An air is a song and by association it is that which is breathed out, exhaled or expressed as breath, an expiration; and by further association it can be that which is breathed in, literally an ‘influence’, a flowing in, the air of the environment which sustains life; inspiration, a breathing in. All these meanings are present in the elegy, as perfume, breezes, breath or sighs, where they are figured as a responsive, finely organised feminine creativity, receptive to external influence, returning back to the world as music that has flowed in, an exhalation or breath of sound. (1993, 326)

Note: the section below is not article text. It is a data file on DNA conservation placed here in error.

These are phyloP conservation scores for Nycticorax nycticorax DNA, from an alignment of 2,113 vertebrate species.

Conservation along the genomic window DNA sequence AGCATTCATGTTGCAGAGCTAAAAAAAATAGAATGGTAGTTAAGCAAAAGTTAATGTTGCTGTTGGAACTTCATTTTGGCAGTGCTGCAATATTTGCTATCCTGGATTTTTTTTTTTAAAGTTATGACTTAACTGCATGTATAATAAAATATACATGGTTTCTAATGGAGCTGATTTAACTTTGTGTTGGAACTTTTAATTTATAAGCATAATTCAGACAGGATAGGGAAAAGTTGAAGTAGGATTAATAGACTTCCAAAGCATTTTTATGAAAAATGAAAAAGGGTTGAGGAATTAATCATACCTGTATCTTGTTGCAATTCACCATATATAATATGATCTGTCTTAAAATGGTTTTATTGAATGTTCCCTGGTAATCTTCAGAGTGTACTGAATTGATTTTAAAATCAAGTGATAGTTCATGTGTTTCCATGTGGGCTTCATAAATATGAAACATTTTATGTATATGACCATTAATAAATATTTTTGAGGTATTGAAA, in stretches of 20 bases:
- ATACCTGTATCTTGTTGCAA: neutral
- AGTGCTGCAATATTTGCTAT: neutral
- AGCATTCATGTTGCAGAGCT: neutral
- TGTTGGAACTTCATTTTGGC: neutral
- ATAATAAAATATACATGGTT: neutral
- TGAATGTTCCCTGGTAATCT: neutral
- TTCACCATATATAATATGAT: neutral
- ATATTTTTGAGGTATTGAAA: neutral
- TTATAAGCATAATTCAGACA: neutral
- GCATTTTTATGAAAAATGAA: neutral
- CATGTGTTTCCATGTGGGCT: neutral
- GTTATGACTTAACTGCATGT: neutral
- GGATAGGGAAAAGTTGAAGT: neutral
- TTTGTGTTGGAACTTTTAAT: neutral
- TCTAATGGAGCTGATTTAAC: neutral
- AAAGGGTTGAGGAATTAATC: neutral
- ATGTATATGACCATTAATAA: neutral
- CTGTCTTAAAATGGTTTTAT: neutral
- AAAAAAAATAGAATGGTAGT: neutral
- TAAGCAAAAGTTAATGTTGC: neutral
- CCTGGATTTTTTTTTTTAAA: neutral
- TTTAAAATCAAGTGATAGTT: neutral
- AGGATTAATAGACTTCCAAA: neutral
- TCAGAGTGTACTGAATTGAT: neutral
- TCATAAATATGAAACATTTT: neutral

Another example would be the reading of a passage from Shelley’s Prometheus Unbound in Language as Living Form which concludes that
Everything is moving through everything else and the kinship of exhalation and winds, rain and aerial dew, which are all offered as separate entities and actions, is such that forms and functions merge, reverse and exchange. With ‘it circles round’, ‘it’ is not merely either the original exhalation or the aerial dew but every element in the passage. Exhalation, winds, blooms, fruits, flowers, stems, leaves, dew, as a totality, a unity, circle round. The rapidity, the flux of syntax, the capacity of Shelley’s words to make things dematerialise into aery thinness, is extraordinary. (1982, 45)